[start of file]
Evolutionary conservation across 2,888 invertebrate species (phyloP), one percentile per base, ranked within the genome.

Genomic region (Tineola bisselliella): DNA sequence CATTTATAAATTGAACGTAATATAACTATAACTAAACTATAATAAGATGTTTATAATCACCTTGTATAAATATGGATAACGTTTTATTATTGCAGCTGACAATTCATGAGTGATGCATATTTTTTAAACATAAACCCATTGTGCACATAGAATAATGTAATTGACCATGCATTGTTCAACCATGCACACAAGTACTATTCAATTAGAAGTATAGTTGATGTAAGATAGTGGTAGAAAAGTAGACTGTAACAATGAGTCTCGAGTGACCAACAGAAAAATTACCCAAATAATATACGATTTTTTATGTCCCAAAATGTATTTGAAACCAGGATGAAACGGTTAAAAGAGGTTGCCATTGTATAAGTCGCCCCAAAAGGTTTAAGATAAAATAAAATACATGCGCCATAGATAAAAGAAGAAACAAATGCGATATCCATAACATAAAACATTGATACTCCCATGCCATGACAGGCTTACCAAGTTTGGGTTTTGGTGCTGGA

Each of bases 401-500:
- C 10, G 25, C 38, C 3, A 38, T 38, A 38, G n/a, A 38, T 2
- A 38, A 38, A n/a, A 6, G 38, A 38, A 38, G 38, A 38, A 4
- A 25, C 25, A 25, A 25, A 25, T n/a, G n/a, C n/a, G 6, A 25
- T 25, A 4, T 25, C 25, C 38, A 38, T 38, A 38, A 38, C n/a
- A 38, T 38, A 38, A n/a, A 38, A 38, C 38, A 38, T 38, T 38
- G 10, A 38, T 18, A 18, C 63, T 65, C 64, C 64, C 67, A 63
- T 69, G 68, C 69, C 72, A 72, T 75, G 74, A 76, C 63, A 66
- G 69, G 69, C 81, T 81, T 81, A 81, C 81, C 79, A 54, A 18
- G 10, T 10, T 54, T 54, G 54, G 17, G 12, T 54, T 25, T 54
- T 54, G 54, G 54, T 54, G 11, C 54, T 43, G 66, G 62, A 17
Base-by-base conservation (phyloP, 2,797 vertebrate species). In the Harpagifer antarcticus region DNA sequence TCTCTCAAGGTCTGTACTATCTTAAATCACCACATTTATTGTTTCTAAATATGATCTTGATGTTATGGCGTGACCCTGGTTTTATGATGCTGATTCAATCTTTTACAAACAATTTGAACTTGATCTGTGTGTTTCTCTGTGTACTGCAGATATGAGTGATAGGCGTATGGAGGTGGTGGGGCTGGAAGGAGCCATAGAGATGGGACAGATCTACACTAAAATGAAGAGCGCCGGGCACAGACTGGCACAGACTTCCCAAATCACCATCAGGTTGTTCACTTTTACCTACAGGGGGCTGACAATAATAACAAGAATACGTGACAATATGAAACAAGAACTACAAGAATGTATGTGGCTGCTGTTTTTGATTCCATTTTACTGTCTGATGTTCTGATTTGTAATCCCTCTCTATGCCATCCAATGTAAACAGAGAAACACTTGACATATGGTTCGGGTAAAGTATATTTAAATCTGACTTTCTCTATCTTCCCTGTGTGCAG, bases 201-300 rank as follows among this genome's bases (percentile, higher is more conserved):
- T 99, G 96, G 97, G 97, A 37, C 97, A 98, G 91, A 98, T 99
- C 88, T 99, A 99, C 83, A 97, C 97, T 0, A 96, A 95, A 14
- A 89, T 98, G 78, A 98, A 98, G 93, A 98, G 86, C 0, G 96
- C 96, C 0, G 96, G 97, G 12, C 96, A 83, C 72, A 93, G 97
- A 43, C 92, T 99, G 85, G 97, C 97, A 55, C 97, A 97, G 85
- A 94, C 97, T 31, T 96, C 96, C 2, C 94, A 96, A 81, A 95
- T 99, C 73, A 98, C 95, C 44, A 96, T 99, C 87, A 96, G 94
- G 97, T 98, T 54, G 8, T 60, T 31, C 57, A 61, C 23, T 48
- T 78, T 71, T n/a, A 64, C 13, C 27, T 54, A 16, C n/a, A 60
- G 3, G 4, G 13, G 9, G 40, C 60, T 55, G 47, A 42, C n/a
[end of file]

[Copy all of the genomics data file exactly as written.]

Evolutionary conservation across 2,888 invertebrate species (phyloP), one percentile per base, ranked within the genome.

Genomic region (Tineola bisselliella): DNA sequence CATTTATAAATTGAACGTAATATAACTATAACTAAACTATAATAAGATGTTTATAATCACCTTGTATAAATATGGATAACGTTTTATTATTGCAGCTGACAATTCATGAGTGATGCATATTTTTTAAACATAAACCCATTGTGCACATAGAATAATGTAATTGACCATGCATTGTTCAACCATGCACACAAGTACTATTCAATTAGAAGTATAGTTGATGTAAGATAGTGGTAGAAAAGTAGACTGTAACAATGAGTCTCGAGTGACCAACAGAAAAATTACCCAAATAATATACGATTTTTTATGTCCCAAAATGTATTTGAAACCAGGATGAAACGGTTAAAAGAGGTTGCCATTGTATAAGTCGCCCCAAAAGGTTTAAGATAAAATAAAATACATGCGCCATAGATAAAAGAAGAAACAAATGCGATATCCATAACATAAAACATTGATACTCCCATGCCATGACAGGCTTACCAAGTTTGGGTTTTGGTGCTGGA

Each of bases 401-500:
- C 10, G 25, C 38, C 3, A 38, T 38, A 38, G n/a, A 38, T 2
- A 38, A 38, A n/a, A 6, G 38, A 38, A 38, G 38, A 38, A 4
- A 25, C 25, A 25, A 25, A 25, T n/a, G n/a, C n/a, G 6, A 25
- T 25, A 4, T 25, C 25, C 38, A 38, T 38, A 38, A 38, C n/a
- A 38, T 38, A 38, A n/a, A 38, A 38, C 38, A 38, T 38, T 38
- G 10, A 38, T 18, A 18, C 63, T 65, C 64, C 64, C 67, A 63
- T 69, G 68, C 69, C 72, A 72, T 75, G 74, A 76, C 63, A 66
- G 69, G 69, C 81, T 81, T 81, A 81, C 81, C 79, A 54, A 18
- G 10, T 10, T 54, T 54, G 54, G 17, G 12, T 54, T 25, T 54
- T 54, G 54, G 54, T 54, G 11, C 54, T 43, G 66, G 62, A 17
Base-by-base conservation (phyloP, 2,797 vertebrate species). In the Harpagifer antarcticus region DNA sequence TCTCTCAAGGTCTGTACTATCTTAAATCACCACATTTATTGTTTCTAAATATGATCTTGATGTTATGGCGTGACCCTGGTTTTATGATGCTGATTCAATCTTTTACAAACAATTTGAACTTGATCTGTGTGTTTCTCTGTGTACTGCAGATATGAGTGATAGGCGTATGGAGGTGGTGGGGCTGGAAGGAGCCATAGAGATGGGACAGATCTACACTAAAATGAAGAGCGCCGGGCACAGACTGGCACAGACTTCCCAAATCACCATCAGGTTGTTCACTTTTACCTACAGGGGGCTGACAATAATAACAAGAATACGTGACAATATGAAACAAGAACTACAAGAATGTATGTGGCTGCTGTTTTTGATTCCATTTTACTGTCTGATGTTCTGATTTGTAATCCCTCTCTATGCCATCCAATGTAAACAGAGAAACACTTGACATATGGTTCGGGTAAAGTATATTTAAATCTGACTTTCTCTATCTTCCCTGTGTGCAG, bases 201-300 rank as follows among this genome's bases (percentile, higher is more conserved):
- T 99, G 96, G 97, G 97, A 37, C 97, A 98, G 91, A 98, T 99
- C 88, T 99, A 99, C 83, A 97, C 97, T 0, A 96, A 95, A 14
- A 89, T 98, G 78, A 98, A 98, G 93, A 98, G 86, C 0, G 96
- C 96, C 0, G 96, G 97, G 12, C 96, A 83, C 72, A 93, G 97
- A 43, C 92, T 99, G 85, G 97, C 97, A 55, C 97, A 97, G 85
- A 94, C 97, T 31, T 96, C 96, C 2, C 94, A 96, A 81, A 95
- T 99, C 73, A 98, C 95, C 44, A 96, T 99, C 87, A 96, G 94
- G 97, T 98, T 54, G 8, T 60, T 31, C 57, A 61, C 23, T 48
- T 78, T 71, T n/a, A 64, C 13, C 27, T 54, A 16, C n/a, A 60
- G 3, G 4, G 13, G 9, G 40, C 60, T 55, G 47, A 42, C n/a